Director Kate Woods on Faith and Belief in her Netflix Drama Messiah

Early on in the new Netflix drama Messiah, CIA agent Eva (Michelle Monaghan), paradigmatically dogged in her duties, informs a failed prospective job candidate, “the truth may look gray, but I assure you, it is not.” It’s easy to guess that Eva’s next assignment will have her rethinking the office hiring policy. After she becomes aware of a long-locked, proselytizing enigma first spotted preaching mid-sandstorm to a band of followers in Damascus, at Eva’s insistence, the CIA trains their attention on the charismatic young man (Mehdi Dehbi). By the time Al-Masih, or the titular messiah, leads a group of Syrian-Palestinian refugees to the Israeli border, the U.S. government agency, as well as the international media, are hooked.

Al-Masih steps over the barbed wire fence and promptly gets arrested. Under interrogation, he is daffily all-knowing in his dealings with Avrim (Tomer Sisley), the self-righteously enraged type who does the work people in front offices don’t want to know about but from which they are happy to benefit. Avrim storms out, leaving Al-Masih serene in his jail cell, from which he disappears. Political fallout follows for Avrim, the CIA alarm bells go off, and Eva shows up in Israel, where she and Avrim fight over the very earthly concerns of who gets to be in charge of what. Al-Masih, meanwhile, resurfaces in Texas, at the site of a rural church in the middle of a tornado, where he saves the struggling local pastor’s daughter. So much for just another rabble-rousing con-man.

Toggling between squabbling government agents, the Syrian-Palestinians stuck at the border, Al-Masih’s growing American following, and the would-be messiah himself (who alternates between appearing where he’s needed and holing up in a tent), Messiah is set against a backdrop of real contemporary events and populated by a world of characters believably ambivalent about the fact that they may or may not be in the presence of a second coming. Outside the matter of is-he-or-isn’t-he, the show was written to be as authentic as possible, Kate Woods, who directed the series along with James McTeigue, tells me. “The more real it is, the more touchstones there are for all the different kinds of people who are going to see this,” she said. “It is quite a big concept to say that this could possibly happen. I think that all of us on the show, our approach was to make it feel as real as possible. Moment by moment, what would this person do? How would he be reflected by the rest of the world at this moment, according to our research and knowledge of the world as it is?”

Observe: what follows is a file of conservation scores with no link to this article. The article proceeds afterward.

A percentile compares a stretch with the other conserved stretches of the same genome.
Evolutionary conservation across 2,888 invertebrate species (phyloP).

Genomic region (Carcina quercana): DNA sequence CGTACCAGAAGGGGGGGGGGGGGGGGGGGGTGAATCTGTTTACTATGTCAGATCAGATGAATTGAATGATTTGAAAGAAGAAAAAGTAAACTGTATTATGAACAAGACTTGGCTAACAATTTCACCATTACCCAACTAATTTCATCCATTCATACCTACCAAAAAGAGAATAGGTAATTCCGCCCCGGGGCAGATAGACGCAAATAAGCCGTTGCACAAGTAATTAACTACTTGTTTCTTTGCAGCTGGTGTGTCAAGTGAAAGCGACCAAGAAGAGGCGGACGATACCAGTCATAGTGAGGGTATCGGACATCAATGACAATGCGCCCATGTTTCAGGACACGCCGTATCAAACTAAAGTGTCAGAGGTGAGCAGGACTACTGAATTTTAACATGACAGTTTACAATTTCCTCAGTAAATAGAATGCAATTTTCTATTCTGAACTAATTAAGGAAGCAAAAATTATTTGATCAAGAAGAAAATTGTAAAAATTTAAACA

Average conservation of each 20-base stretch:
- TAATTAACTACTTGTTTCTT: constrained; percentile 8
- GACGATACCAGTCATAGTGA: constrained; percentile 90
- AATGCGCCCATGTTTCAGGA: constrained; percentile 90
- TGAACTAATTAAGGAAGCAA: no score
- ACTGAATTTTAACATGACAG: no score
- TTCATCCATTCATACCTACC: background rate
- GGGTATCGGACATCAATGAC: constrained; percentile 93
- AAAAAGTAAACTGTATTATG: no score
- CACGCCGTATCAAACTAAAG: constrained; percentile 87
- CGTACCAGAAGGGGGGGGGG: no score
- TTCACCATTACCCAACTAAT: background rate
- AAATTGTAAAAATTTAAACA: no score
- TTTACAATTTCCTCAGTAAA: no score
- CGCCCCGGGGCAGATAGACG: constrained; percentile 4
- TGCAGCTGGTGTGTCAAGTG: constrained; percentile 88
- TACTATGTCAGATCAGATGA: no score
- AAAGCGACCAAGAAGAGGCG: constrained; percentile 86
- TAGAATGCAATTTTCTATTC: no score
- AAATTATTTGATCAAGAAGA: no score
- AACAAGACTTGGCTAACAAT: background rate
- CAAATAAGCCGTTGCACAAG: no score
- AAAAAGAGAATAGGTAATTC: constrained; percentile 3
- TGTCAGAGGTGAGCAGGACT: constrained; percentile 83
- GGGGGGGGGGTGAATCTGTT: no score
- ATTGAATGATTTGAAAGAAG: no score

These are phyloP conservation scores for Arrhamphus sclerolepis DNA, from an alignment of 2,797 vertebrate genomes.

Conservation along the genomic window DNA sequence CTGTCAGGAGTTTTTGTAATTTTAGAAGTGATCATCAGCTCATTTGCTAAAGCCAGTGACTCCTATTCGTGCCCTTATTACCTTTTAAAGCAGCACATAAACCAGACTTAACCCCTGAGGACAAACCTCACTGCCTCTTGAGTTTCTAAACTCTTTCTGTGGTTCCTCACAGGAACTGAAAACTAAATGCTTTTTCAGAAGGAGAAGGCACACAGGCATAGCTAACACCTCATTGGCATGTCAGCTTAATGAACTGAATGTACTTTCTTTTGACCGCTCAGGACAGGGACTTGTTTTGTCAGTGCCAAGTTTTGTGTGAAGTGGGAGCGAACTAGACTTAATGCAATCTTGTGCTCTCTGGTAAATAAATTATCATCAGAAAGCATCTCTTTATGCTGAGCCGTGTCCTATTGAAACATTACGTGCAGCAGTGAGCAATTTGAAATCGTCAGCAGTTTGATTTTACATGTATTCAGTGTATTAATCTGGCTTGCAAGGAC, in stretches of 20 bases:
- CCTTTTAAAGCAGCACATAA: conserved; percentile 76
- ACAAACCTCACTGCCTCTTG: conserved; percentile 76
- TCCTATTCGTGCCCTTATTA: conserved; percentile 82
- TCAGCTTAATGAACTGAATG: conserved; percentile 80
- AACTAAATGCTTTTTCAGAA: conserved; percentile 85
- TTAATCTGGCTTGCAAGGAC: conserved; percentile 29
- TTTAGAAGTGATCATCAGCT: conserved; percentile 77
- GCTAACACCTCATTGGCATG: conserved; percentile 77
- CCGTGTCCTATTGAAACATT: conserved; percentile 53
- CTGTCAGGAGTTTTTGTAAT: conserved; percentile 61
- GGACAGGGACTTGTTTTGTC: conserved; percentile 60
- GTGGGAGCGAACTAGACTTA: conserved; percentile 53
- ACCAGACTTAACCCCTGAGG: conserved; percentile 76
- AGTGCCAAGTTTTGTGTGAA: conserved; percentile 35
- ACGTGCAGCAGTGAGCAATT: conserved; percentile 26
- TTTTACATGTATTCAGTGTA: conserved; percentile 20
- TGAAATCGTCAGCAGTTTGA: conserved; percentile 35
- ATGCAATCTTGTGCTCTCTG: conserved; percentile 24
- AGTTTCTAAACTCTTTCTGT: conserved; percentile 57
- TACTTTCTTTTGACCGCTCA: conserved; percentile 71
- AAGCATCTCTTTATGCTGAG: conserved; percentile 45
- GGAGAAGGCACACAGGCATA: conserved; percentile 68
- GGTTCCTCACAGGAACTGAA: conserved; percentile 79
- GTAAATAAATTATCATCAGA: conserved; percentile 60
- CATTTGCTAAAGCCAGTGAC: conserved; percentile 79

Mehdi Dehbi in MESSIAH. Photo by Hiba Judeh/Netflix
Mehdi Dehbi and Michelle Monaghan in MESSIAH. Photo by Hiba Judeh/Netflix

Al-Masih also exposes a realistic world, one fluctuating between love and trust and apathy and hostility. The Syrians come to feel abandoned. Avrim, trapped in a political situation further screwing up the mess he’s already made of his life, is full of hatred. Workaholic Eva can’t let anything about Al-Masih go. The American pastor is an instantly faithful member of the flock. “One of the great things that I really loved about [the show] is that all the major characters are introduced at a time of great emotional vulnerability,” Woods said. Outside moments of natural disaster or rare violence, Messiah is almost hushed, with many of its most resonant, contemplative moments playing out at night. “It’s about how huge things affect people at a very deep level,” Woods said. “Often, that’s in a quiet way.” Shooting after dark also gives the show a sense of immediacy from a global perspective—at the same time that an American mother drives her cancer-stricken child to Al-Masih in the Texas sunshine, political infighting in Israel comes to a head during the night.

Early on, we learn this potential messiah isn’t your grandparents’ religious conservative—one of his first acts is to demand a Muslim cleric give up his seat to a woman after the cleric laughs off his question as to why there are no women present within the desert pilgrimage’s inner circle. In casting Dehbi, the show-runners also throw off the historically extremely unlikely but nonetheless pervasive image of a thousand years’ worth of white Jesus in religious art. By following a CIA agent though her is-he-or-isn’t-he quest, the show neither subverts religion nor encourages it, instead relying on a range of reference points from all the monotheistic faiths with their roots in the present-day Middle East. Al-Masih speaks Arabic, Hebrew, and, practical for any messiah paying a visit to the world today, English. One of his most frustrating traits for Eva and Avrim is that he can’t be pinned to any one group, but it makes plenty of sense for the show, which “is not about religion,” Wood clarified. “It’s about faith and belief.” Despite the sophisticated tools at their disposal, Al-Masih’s pursuers are stuck in their struggles to balance evidence with precedent. And the more bent out of shape they get, the less able they are to find answers, with Messiah leaving you, the viewer, to choose what you see fit to believe.

Messiah is streaming on Netflix now.

Featured image: Mehdi Dehbi in MESSIAH. Photo by Hiba Judeh/Netflix


Susannah Edelbaum

Susannah Edelbaum's work has appeared on NPR Berlin, Fast Company, Motherboard, and the Cut, among others. She lives in Berlin, Germany.